Highest priority must be accorded to resource allocation for public goods and implementation must be monitored at the Prime Minister level. Attention to water and sanitation alone will bring down morbidity and mortality by half and improve public health in a manner that doctors, medicines and hospitals may not be able to do.

Issues such as pricing, patenting, international agreements, quality control and regulation of drugs must be integrated and a cohesive drug policy formulated.

Multiple schemes related to nutrition — the Public Distribution System, food law, mid-day meal and Integrated Child Development Services programmes — must be revamped and integrated. This will reduce wastage and duplication.

The relationships between public and private sector in health, between the Centre and States, between the various hierarchies of human personnel such as doctors, nurses and paramedics, and between allopathy and other systems of medicine must be reworked through a broad and consultative process, which will reduce duplication and enable more cost-effective use of resources.

Finally, central funding must be provided to States (conditional to good governance) in terms of a State policy on human resources — training, recruitment and deployment and establishment of systems that ensure the synchronisation of all inputs.

India does not need any more reports. What is needed is sheer hard work to implement recommendations already available.

Need for sound regulation to ensure provision of Quality Healthcare

May 29, 2014 by · Leave a Comment
Filed under: Events & Updates, Healthcare, Industry Update 

Source: Economic Times

Health minister Harsh Vardhan has reportedly said that the new government will give top priority to health insurance for all citizens. Universal health insurance is a flawed idea, and expensive too.

The premise that the government should pay for insurance and insurance spread will ensure healthcare is misplaced. The start of healthcare must be public health and nutrition. And the essentials are providing safe drinking water and hygienic disposal of human and animal waste. This, in turn, calls for fixing the deranged sanitation system that contaminates aquifers and spreads disease. The government’s focus should be on expanding sanitation programmes like Nirmal Gaon, involving local communities.

The lowest-cost healthcare would be the one delivered by state facilities without a profit motive. Private healthcare would entail actual cost plus a profit margin. When private healthcare is accessed via insurance, the premium would have to cover, apart from actual cost, two layers of profit: the private care providers’ and the insurers’.

Should the government bear this burden? The state should build its own care facilities. The second option is for the state to pay for managed healthcare, in which providers charge per capita to keep a group healthy, with an inbuilt incentive to keep costs down. The need is to have sound regulation to ensure provision of quality healthcare.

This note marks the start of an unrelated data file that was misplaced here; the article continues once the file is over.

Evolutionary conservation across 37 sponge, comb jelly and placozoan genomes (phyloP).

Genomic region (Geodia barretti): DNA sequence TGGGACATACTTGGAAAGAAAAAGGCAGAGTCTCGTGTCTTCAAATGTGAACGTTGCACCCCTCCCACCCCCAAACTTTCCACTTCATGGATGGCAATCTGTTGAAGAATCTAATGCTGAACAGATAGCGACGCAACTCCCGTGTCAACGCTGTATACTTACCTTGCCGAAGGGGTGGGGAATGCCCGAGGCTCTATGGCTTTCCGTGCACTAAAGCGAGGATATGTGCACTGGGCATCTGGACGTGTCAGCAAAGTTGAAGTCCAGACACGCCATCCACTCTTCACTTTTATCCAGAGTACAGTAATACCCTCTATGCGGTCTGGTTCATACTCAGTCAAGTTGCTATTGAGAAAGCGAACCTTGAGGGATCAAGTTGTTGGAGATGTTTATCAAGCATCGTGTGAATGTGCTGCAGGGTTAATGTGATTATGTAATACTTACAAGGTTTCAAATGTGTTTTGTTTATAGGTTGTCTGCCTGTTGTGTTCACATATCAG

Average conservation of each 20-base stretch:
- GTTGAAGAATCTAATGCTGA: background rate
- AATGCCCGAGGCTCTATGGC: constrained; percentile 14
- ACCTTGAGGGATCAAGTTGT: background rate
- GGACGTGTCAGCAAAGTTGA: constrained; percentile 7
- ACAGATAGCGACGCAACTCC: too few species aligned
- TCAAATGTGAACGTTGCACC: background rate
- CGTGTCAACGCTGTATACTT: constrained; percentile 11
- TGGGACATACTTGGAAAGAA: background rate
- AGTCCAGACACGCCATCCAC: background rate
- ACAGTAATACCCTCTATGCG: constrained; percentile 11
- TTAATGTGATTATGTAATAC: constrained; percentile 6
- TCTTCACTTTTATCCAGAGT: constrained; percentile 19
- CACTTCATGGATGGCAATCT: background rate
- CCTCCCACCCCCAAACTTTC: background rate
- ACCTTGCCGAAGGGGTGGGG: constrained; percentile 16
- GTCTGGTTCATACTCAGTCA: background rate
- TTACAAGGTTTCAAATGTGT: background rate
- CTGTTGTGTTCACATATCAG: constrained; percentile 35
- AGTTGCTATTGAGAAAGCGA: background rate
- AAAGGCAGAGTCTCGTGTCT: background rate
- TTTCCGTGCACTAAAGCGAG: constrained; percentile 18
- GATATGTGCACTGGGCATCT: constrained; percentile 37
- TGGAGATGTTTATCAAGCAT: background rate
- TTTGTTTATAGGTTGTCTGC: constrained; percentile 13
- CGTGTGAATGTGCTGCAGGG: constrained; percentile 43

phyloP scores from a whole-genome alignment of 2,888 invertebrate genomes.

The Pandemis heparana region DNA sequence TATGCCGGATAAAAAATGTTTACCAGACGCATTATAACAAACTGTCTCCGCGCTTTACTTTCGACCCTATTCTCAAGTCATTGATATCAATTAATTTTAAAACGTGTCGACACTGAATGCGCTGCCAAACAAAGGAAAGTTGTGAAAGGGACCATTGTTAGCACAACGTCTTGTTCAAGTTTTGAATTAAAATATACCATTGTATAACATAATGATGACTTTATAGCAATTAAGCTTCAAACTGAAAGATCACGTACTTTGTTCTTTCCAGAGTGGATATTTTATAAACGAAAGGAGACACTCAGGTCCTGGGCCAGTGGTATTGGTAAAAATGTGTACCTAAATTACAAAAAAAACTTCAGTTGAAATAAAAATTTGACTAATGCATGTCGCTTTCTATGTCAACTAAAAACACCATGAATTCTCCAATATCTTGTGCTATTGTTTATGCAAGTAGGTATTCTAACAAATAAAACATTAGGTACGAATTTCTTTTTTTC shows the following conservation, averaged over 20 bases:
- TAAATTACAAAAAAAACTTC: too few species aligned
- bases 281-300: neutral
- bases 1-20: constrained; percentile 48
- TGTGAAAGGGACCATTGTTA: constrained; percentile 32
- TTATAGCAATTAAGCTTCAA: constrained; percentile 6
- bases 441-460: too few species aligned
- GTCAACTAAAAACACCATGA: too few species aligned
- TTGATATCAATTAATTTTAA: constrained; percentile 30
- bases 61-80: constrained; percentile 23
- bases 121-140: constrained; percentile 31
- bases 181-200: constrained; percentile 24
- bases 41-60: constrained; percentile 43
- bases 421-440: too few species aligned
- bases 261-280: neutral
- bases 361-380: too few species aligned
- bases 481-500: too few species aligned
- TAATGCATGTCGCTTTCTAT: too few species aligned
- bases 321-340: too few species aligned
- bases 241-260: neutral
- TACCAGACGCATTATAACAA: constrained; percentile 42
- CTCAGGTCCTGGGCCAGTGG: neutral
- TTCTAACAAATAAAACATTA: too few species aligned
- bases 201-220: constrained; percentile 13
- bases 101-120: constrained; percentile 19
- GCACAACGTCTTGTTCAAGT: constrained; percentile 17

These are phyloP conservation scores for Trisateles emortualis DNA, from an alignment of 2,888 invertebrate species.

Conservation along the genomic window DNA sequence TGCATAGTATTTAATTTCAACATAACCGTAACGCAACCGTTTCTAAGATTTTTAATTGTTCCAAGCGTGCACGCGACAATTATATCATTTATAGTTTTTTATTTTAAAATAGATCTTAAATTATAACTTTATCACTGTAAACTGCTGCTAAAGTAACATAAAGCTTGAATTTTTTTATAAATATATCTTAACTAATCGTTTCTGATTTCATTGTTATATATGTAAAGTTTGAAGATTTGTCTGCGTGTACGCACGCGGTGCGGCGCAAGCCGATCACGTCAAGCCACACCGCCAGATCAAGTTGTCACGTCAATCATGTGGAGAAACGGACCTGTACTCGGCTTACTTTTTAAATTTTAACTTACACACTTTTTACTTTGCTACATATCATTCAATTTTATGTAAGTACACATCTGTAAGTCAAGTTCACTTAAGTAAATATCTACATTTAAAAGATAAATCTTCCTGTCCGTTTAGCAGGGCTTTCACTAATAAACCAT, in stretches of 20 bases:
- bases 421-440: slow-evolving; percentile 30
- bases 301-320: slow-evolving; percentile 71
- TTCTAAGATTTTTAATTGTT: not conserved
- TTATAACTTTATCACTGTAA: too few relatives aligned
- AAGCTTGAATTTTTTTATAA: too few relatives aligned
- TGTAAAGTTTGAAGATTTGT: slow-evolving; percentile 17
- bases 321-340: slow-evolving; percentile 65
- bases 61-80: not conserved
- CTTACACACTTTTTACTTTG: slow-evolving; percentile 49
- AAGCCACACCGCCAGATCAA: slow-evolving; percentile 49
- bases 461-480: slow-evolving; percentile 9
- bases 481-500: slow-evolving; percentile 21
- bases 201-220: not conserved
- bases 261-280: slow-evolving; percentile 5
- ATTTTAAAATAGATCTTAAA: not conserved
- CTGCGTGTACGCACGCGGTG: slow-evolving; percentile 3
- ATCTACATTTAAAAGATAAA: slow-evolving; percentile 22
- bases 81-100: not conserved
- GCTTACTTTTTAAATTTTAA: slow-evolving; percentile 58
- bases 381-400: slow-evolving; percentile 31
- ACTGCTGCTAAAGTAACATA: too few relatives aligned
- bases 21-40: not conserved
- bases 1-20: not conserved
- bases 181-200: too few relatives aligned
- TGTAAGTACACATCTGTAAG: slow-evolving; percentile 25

India needs a regulator for the health sector to bring in transparency in procedures and billing, and also promote ethical competition among hospitals. Narayana Hrudayalaya and Aravind Netralaya are sound examples of low-cost healthcare models that others should follow. The state must concentrate on own care facilities, effective regulation, expanding healthcare manpower and clean drinking water and sanitation.

Global hospital chains, buyout PE funds eye majority stake in Vasan Healthcare

Source: Economic Times


Large private equity buyout funds along with a few global hospitals and daycare chains are in separate early stage discussions to buy a majority stake in Vasan Healthcare Pvt Ltd, India’s largest network of eye care hospitals, as its three existing financial investors revive plans for an exit.

The transaction may also see Vasan’s founder promoter selling out or paring his stake significantly, leading to a potential change of management control, said multiple people with knowledge of the matter…

A Mumbai-based domestic investment bank has already been roped in to facilitate the transaction, which could see valuations cross over $1 billion on the back of a huge demand-supply gap in a country where 80% of blindness is avoidable, as per World Health Organization data. In 2012, a WHO report stated that India has an estimated 12 million blind people and additional 456 million people who require vision correction.

In the recent past, the company had explored several fund-raising options such as an IPO and as recently as late last year, Vasan’s investors were in informal discussions with a few global players such as Parkway Holdings, Southeast Asia’s largest healthcare provider, its Malaysian parent Integrated Healthcare Holdings and a South African chain for a potential transaction, though nothing came of these. Now for the first time, a formal process is expected to start within the next few weeks.

Although the exact shareholding is still not clear, once converted on a fully diluted basis, the funds could own 45-51% in the company, with GIC having a lion’s share, said sources in the know. Healthcare entrepreneur AM Arun, who launched the first Vasan eye clinic unit in Trichy in 2002 and is currently chairman and managing director, owns the rest. Karti Chidambaram, son of former finance minister P Chidambaram, used to own a 5% stake in Vasan through one of his investment entities.  According to one of the investors in the company, he has ceased to hold a stake and resigned from the board in 2013.